Home insurance: what you can't claim for
There are a lot of misunderstandings about what is covered for by a home insurance policy. Here are some of the main costs you can't claim for.
Home insurance will protect us against theft, storm, flood, fire and even, to varying degrees, against accidental damage. However, it does come with lots of exclusions.
You have to keep up with the upkeep
One of the main exclusions is maintenance. Any maintenance work is not covered by home insurance.
Legal & General recently found that one person in ten admits they don't understand what maintenance really means. Of those people who say they do understand it, apparently one in ten still misunderstand it in some circumstances. This means at least a fifth of us might be surprised to have a home insurance claim rejected.
One in five believes that we can claim on our insurance to check or replace roofing under any circumstances. This is not true. If a roof is suffering gradual wear and tear, perhaps due to frequent heavy rain, you have to pay to maintain the roof yourself.
On the other hand, if the roof is damaged in what's called a 'definable event', such as a fire or storm, you should then be able to make a claim to repair the roof.
What is a 'definable event'?
Ongoing damage must come from a definable event such as a storm or a flood in order to be able to make a successful claim on a home insurance policy.
Yet more than one in ten of us believes we can claim on our insurance to treat damp on an interior wall. However, you can't claim for condensation or rain penetration that builds up to a patch of damp. If, on the other hand, a major storm caused a leak, you could claim for the repairs.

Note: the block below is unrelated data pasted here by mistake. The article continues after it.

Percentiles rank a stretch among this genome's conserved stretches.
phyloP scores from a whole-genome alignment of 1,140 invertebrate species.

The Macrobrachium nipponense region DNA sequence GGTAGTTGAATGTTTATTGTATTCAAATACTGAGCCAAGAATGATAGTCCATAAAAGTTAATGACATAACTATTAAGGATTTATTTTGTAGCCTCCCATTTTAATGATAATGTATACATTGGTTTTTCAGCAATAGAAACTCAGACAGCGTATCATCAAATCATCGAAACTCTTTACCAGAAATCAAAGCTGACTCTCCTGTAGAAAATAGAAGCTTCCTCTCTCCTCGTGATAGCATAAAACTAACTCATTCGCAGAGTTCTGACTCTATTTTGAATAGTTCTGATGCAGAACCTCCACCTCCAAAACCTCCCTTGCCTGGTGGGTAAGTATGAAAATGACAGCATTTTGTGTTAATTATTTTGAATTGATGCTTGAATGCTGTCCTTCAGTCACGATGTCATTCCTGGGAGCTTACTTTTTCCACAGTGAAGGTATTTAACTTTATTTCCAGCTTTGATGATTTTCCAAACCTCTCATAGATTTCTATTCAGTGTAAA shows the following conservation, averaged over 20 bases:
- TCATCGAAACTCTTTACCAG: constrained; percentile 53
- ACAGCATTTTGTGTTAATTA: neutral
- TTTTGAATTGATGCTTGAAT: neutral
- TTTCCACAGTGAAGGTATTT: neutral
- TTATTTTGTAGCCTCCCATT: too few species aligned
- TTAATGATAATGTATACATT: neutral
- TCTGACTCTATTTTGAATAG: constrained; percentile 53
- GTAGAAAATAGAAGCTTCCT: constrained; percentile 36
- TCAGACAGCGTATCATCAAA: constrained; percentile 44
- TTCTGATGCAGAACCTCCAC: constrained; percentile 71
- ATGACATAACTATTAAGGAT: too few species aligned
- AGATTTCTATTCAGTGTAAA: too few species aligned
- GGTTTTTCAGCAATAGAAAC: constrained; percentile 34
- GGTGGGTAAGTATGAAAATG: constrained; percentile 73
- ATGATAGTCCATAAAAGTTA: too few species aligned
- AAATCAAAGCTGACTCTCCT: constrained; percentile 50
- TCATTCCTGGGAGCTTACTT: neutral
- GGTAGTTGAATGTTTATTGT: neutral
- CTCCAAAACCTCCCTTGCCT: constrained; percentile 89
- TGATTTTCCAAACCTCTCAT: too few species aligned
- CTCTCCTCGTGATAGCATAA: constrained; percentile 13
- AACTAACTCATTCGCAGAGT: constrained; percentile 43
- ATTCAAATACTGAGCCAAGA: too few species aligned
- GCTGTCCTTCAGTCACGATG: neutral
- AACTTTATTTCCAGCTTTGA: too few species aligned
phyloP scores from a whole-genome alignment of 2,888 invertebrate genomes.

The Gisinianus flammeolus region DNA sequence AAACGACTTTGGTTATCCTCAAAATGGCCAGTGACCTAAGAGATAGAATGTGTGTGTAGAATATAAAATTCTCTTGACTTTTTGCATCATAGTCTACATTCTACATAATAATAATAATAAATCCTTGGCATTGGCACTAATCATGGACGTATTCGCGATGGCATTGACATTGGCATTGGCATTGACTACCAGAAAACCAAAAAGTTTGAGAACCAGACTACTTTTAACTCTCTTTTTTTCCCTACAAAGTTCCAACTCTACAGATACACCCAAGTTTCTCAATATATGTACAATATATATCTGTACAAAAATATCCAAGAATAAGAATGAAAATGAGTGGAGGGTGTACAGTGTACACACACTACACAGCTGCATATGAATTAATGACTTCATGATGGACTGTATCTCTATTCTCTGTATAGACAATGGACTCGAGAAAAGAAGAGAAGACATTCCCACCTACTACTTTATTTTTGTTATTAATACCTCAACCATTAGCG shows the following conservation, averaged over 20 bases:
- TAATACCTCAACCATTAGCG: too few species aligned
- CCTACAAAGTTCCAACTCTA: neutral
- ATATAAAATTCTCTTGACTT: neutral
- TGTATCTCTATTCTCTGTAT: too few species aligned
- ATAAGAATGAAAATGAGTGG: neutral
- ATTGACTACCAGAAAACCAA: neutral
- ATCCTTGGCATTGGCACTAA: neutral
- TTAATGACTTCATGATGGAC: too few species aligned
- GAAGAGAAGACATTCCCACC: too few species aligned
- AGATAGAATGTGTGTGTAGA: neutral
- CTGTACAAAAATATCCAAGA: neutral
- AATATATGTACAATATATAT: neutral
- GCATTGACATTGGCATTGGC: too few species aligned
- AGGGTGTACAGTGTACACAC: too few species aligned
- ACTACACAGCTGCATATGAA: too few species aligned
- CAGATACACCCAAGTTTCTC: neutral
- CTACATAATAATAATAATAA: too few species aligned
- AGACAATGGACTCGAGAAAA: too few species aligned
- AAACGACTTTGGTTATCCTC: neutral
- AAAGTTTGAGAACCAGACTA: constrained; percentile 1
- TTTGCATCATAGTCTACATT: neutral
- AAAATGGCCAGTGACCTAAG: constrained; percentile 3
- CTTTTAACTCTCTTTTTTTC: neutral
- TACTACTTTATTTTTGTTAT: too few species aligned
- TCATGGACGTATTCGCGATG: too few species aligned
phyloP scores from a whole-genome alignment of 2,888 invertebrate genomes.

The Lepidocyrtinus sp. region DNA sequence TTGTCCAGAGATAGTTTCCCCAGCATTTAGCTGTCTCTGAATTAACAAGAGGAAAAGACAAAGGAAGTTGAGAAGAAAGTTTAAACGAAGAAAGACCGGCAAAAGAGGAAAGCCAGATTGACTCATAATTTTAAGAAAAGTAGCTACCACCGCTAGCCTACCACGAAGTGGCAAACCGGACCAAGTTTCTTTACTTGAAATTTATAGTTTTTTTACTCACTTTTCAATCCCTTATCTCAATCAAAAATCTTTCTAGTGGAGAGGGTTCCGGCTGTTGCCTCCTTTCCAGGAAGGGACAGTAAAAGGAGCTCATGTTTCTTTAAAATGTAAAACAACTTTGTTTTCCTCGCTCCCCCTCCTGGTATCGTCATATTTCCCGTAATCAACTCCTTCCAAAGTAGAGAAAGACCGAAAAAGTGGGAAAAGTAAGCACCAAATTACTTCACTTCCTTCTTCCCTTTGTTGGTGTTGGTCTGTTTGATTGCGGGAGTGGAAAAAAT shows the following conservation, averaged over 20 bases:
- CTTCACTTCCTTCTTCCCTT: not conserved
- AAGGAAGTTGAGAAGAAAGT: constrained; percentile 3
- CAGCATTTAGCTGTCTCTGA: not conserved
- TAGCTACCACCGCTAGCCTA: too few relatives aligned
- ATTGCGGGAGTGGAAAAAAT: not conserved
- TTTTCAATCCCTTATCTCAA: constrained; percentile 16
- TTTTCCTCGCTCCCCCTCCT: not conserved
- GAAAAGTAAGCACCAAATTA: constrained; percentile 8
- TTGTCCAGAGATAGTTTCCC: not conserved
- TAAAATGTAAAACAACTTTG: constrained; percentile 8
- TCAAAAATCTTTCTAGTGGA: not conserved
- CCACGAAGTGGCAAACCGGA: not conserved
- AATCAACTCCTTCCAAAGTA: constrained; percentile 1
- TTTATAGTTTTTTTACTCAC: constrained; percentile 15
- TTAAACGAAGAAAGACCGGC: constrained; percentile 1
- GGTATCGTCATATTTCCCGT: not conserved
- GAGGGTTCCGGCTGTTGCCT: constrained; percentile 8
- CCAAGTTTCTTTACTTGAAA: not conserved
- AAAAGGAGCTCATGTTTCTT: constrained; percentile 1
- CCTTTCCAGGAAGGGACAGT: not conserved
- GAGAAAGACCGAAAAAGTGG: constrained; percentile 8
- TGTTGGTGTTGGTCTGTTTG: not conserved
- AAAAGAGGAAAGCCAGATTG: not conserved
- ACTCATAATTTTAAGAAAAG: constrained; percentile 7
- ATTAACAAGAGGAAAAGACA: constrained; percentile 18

Another example of a maintenance problem you can't claim for is fixing a leaking pipe. You might only be able to claim for that if you can show it was caused by ice, rather than lack of maintenance, but even then not always.
Some people also believe they can claim for a blocked drain, which is also usually a maintenance issue, and therefore not claimable.
Those are the big exclusions that are most often misunderstood. There are other exclusions to be aware of:
- You can't claim the full cost of repairs if you've not insured your home for the full amount. Let's say the full rebuild cost of your home is £100,000 and you've insured it for £75,000. If you want to claim for £10,000 of damage, your insurer will pay just £7,500, minus your excess.
- You can't claim for faulty workmanship and mechanical breakdown.
- You can't normally claim for damage to hedges, gates and fences, although you might be able to claim for damage to garden walls, provided the main building was damaged at the same time – and the damage comes from a single, identifiable event.
- You might not be allowed to claim, or to recover the full costs, if you don't notify your insurer immediately when you notice damage from a claimable event.
- Legal & General points out the need for renters to tell their landlords immediately when they notice a problem. If you leave it to get worse, it might not be covered by your landlord's insurance. If your tenancy contract states you must let the landlord know immediately and you haven't done so, you could theoretically be made to pay some of the costs.
- You might not be able to claim if you've not informed your insurer about something important, such as the fact a tree is near your house. (Tree roots can damage the building and the tree itself can do so during a storm.)
To protect yourself from large repair bills and higher insurance premiums in future, you need a combination of regular inspection and maintenance repairs as soon as you see your home needs it – paid for by yourself.
You can get some tips on maintenance that will help prevent costly disasters on page 10 of the Association of British Insurers' Guide to Home Buildings and Contents Insurance.
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